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Despite the numerous healthy, encouraging relationships Surico experienced on her journey in photography, she cites a particularly toxic relationship that both crushed her and taught her to stand up for herself. In 2013, she shared about a destructive relationship in which she was emotionally and mentally abused for eleven months. “The guy that I was with limited and controlled me, manipulated me, and hindered my progress with photography. I remember there were multiple times when I was forced to miss a concert that I had been approved for because he was angry or mad at me for something.” Once again, Surico was encouraged by her tight-knit tribe of friends and family, this time to end things with him, and it was after this that Surico says she really started to come into her own in her art and life in general. What specifically did she take from those months of abuse and her brave moment of defiance? “I should not let anyone control me and what I want for myself and my art.” With any creative industry, there is always a perceived notion of what a professional is, how much experience is revered and what kind of equipment you should have. Surico found this when she was breaking into concert photography, admitting that she had no clue what she was doing; she was just winging it and ended up in an industry that was filled with male artists who were significantly older than her, with more experience. Being sixteen at the time, she was both terrified and intimidated. “More often than not, I was both the youngest person shooting and the only girl, as well as back then I was shooting with a Canon Rebel and a kit lens, which made me feel even more intimidated once I saw everyone else’s gear.” However, the following morning brought a dark turn to Surico’s story. “The next day I woke up really late and started walking downstairs to say good morning to my grandma, but instead stopped halfway down the stairs as soon as I heard a few of my family members freaking out and crying. In that moment, I knew what had happened and felt completely devastated.” The death of her grandma was described by Surico as one of the saddest days of her life. Nevertheless, it is one that has certainly defined her mentality about her art. “Since that day, I felt like it was necessary and important for me to put every ounce of effort, creativity, and emotion that I could into my art and to try my best to make my dreams of being a photographer work out.” As she continued to pursue and develop her craft, Surico found that it was her family who enabled her to freely go after photography as a profession. Her parents allowed her to do dual enrollment full time and take a few classes per week in her last two years in high school, to allow her free time to hone her art. Even if they were concerned about her safety, as a sixteen-year-old girl wandering around concerts, both her parents still supported her, even in the small ways like giving her rides. Surico doesn’t take any of this for granted. “I am eternally grateful for my family and my friends who believed in me throughout these earlier stages of my life/passion/career and I would not be where I am today without them.” 42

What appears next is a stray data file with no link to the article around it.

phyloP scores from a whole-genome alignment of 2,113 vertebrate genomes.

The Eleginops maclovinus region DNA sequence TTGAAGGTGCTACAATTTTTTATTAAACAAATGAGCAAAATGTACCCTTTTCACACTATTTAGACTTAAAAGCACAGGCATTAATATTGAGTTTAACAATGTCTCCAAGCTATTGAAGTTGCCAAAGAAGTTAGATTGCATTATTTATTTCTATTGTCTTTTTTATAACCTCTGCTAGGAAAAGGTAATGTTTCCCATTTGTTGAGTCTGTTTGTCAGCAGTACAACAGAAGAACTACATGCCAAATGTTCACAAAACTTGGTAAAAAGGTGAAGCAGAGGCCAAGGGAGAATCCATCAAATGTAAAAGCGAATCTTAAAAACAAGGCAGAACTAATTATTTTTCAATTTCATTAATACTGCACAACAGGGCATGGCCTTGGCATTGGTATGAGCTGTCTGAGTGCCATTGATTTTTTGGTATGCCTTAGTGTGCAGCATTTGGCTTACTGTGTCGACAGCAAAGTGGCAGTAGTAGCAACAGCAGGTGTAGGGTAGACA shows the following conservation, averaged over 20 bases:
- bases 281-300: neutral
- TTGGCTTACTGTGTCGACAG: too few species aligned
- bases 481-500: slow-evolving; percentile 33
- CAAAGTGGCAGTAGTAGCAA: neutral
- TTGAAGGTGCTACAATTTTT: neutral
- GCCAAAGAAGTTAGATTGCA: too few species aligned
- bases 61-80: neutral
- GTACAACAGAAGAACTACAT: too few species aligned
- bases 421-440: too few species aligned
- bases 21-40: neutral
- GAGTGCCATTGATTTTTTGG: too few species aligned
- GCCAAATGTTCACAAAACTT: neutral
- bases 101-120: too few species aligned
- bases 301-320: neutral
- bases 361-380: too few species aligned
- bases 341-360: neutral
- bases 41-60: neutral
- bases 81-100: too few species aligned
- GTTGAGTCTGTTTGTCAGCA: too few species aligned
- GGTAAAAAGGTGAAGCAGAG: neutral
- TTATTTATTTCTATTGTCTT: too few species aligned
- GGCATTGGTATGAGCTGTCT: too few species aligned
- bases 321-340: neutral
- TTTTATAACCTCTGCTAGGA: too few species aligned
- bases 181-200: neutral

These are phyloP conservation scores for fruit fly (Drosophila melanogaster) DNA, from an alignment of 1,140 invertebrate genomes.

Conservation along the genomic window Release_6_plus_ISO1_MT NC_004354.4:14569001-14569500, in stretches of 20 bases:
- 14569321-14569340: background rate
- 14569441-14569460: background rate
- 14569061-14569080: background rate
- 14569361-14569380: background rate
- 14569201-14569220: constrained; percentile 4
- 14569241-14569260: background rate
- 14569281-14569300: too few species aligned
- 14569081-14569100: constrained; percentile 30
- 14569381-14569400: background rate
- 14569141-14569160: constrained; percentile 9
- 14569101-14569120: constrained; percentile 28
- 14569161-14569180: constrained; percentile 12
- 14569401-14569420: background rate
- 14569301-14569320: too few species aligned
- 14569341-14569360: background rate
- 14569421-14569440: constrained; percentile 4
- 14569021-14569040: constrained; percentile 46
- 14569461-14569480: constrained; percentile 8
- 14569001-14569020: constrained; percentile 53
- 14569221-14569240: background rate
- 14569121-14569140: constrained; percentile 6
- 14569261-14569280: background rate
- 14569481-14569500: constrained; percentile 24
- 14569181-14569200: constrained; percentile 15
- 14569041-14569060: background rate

But as she grew in her own experience, Surico discovered, “... through shooting and networking… there’s no reason to feel intimidated because everyone starts out somewhere and you don’t need exceptional gear to be a good artist.” For three years, Surico shot with her Canon T3i before upgrading to her Canon 6D, and was accustomed to defying people’s expectations with the art she could produce with what is known as an entry-level camera. “I took pride in that and I will continue to advocate that it’s possible to make what you have work,” Surico says. You would never know that this artist started off taking photos with her flip-phone, unable to afford the camera that would enable her to pursue her craft seriously. Kayla Surico’s work in both the music scene and with creative portraits evoke the emotion and mood that were there in the original moment, whether it was heart-pumping adrenalin mingling with lights and smoke, or intense intimacy and vulnerability of a boudoir shoot. And the most beautiful thing about the caliber of her work is this: she didn’t start off this way. In fact, it was her development on her journey that has created the artist and the art we see today.

Profile for Local Wolves

LOCAL WOLVES // ISSUE 46 - BRANDON WOELFEL  

On the cover, Brandon Woelfel // Featuring: Cary Fagan, Kiele Twarowski, Lloyd Pursall, Parker Woods and loads more.

LOCAL WOLVES // ISSUE 46 - BRANDON WOELFEL  

On the cover, Brandon Woelfel // Featuring: Cary Fagan, Kiele Twarowski, Lloyd Pursall, Parker Woods and loads more.